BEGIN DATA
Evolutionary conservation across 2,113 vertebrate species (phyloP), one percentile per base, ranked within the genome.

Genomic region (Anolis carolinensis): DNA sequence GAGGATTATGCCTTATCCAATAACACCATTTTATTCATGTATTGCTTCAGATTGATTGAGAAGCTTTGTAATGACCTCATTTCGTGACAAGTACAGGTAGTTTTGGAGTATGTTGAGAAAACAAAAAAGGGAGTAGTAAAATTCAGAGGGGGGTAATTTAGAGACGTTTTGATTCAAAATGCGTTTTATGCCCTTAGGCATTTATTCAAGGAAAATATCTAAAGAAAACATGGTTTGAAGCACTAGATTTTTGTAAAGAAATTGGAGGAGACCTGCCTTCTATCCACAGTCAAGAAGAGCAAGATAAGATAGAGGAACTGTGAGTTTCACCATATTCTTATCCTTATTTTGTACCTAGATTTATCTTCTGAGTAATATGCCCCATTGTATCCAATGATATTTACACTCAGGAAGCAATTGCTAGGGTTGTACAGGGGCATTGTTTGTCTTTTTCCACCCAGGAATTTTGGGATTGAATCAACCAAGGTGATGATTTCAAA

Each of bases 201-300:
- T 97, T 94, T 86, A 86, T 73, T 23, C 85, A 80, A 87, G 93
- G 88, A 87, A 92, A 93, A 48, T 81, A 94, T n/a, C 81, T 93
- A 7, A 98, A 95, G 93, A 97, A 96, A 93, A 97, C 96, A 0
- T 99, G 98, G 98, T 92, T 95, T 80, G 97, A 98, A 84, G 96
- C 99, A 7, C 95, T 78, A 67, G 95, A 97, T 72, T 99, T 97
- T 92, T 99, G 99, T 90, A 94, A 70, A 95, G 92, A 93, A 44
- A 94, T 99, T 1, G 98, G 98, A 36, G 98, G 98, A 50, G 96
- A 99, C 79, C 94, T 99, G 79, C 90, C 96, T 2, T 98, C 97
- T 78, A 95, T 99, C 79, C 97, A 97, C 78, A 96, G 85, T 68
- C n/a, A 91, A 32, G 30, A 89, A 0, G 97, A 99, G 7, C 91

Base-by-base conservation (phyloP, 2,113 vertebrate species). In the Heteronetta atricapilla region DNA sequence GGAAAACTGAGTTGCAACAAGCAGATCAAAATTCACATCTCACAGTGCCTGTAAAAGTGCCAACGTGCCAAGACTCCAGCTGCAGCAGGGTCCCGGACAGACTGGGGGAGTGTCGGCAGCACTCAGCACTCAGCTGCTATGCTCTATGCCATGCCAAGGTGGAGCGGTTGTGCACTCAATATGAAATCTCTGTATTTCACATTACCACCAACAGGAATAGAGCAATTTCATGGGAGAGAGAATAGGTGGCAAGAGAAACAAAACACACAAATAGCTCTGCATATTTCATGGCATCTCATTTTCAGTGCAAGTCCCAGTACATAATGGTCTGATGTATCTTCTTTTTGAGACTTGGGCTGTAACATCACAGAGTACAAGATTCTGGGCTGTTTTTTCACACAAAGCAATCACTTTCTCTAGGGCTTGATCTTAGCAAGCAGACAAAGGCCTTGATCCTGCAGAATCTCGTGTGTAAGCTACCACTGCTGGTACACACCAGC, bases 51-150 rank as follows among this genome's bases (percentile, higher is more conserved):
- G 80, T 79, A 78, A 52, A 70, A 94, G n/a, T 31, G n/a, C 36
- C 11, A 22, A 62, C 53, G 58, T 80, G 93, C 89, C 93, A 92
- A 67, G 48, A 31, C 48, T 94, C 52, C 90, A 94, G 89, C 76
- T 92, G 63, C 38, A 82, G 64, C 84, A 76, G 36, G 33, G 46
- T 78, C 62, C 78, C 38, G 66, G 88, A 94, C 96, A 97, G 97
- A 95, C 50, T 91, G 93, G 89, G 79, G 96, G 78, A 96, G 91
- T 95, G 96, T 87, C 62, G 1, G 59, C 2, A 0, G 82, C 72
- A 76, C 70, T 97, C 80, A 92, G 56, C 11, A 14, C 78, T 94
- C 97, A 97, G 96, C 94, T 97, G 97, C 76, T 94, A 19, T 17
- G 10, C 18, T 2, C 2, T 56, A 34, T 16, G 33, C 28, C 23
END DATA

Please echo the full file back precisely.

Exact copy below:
Evolutionary conservation across 2,113 vertebrate species (phyloP), one percentile per base, ranked within the genome.

Genomic region (Anolis carolinensis): DNA sequence GAGGATTATGCCTTATCCAATAACACCATTTTATTCATGTATTGCTTCAGATTGATTGAGAAGCTTTGTAATGACCTCATTTCGTGACAAGTACAGGTAGTTTTGGAGTATGTTGAGAAAACAAAAAAGGGAGTAGTAAAATTCAGAGGGGGGTAATTTAGAGACGTTTTGATTCAAAATGCGTTTTATGCCCTTAGGCATTTATTCAAGGAAAATATCTAAAGAAAACATGGTTTGAAGCACTAGATTTTTGTAAAGAAATTGGAGGAGACCTGCCTTCTATCCACAGTCAAGAAGAGCAAGATAAGATAGAGGAACTGTGAGTTTCACCATATTCTTATCCTTATTTTGTACCTAGATTTATCTTCTGAGTAATATGCCCCATTGTATCCAATGATATTTACACTCAGGAAGCAATTGCTAGGGTTGTACAGGGGCATTGTTTGTCTTTTTCCACCCAGGAATTTTGGGATTGAATCAACCAAGGTGATGATTTCAAA

Each of bases 201-300:
- T 97, T 94, T 86, A 86, T 73, T 23, C 85, A 80, A 87, G 93
- G 88, A 87, A 92, A 93, A 48, T 81, A 94, T n/a, C 81, T 93
- A 7, A 98, A 95, G 93, A 97, A 96, A 93, A 97, C 96, A 0
- T 99, G 98, G 98, T 92, T 95, T 80, G 97, A 98, A 84, G 96
- C 99, A 7, C 95, T 78, A 67, G 95, A 97, T 72, T 99, T 97
- T 92, T 99, G 99, T 90, A 94, A 70, A 95, G 92, A 93, A 44
- A 94, T 99, T 1, G 98, G 98, A 36, G 98, G 98, A 50, G 96
- A 99, C 79, C 94, T 99, G 79, C 90, C 96, T 2, T 98, C 97
- T 78, A 95, T 99, C 79, C 97, A 97, C 78, A 96, G 85, T 68
- C n/a, A 91, A 32, G 30, A 89, A 0, G 97, A 99, G 7, C 91

Base-by-base conservation (phyloP, 2,113 vertebrate species). In the Heteronetta atricapilla region DNA sequence GGAAAACTGAGTTGCAACAAGCAGATCAAAATTCACATCTCACAGTGCCTGTAAAAGTGCCAACGTGCCAAGACTCCAGCTGCAGCAGGGTCCCGGACAGACTGGGGGAGTGTCGGCAGCACTCAGCACTCAGCTGCTATGCTCTATGCCATGCCAAGGTGGAGCGGTTGTGCACTCAATATGAAATCTCTGTATTTCACATTACCACCAACAGGAATAGAGCAATTTCATGGGAGAGAGAATAGGTGGCAAGAGAAACAAAACACACAAATAGCTCTGCATATTTCATGGCATCTCATTTTCAGTGCAAGTCCCAGTACATAATGGTCTGATGTATCTTCTTTTTGAGACTTGGGCTGTAACATCACAGAGTACAAGATTCTGGGCTGTTTTTTCACACAAAGCAATCACTTTCTCTAGGGCTTGATCTTAGCAAGCAGACAAAGGCCTTGATCCTGCAGAATCTCGTGTGTAAGCTACCACTGCTGGTACACACCAGC, bases 51-150 rank as follows among this genome's bases (percentile, higher is more conserved):
- G 80, T 79, A 78, A 52, A 70, A 94, G n/a, T 31, G n/a, C 36
- C 11, A 22, A 62, C 53, G 58, T 80, G 93, C 89, C 93, A 92
- A 67, G 48, A 31, C 48, T 94, C 52, C 90, A 94, G 89, C 76
- T 92, G 63, C 38, A 82, G 64, C 84, A 76, G 36, G 33, G 46
- T 78, C 62, C 78, C 38, G 66, G 88, A 94, C 96, A 97, G 97
- A 95, C 50, T 91, G 93, G 89, G 79, G 96, G 78, A 96, G 91
- T 95, G 96, T 87, C 62, G 1, G 59, C 2, A 0, G 82, C 72
- A 76, C 70, T 97, C 80, A 92, G 56, C 11, A 14, C 78, T 94
- C 97, A 97, G 96, C 94, T 97, G 97, C 76, T 94, A 19, T 17
- G 10, C 18, T 2, C 2, T 56, A 34, T 16, G 33, C 28, C 23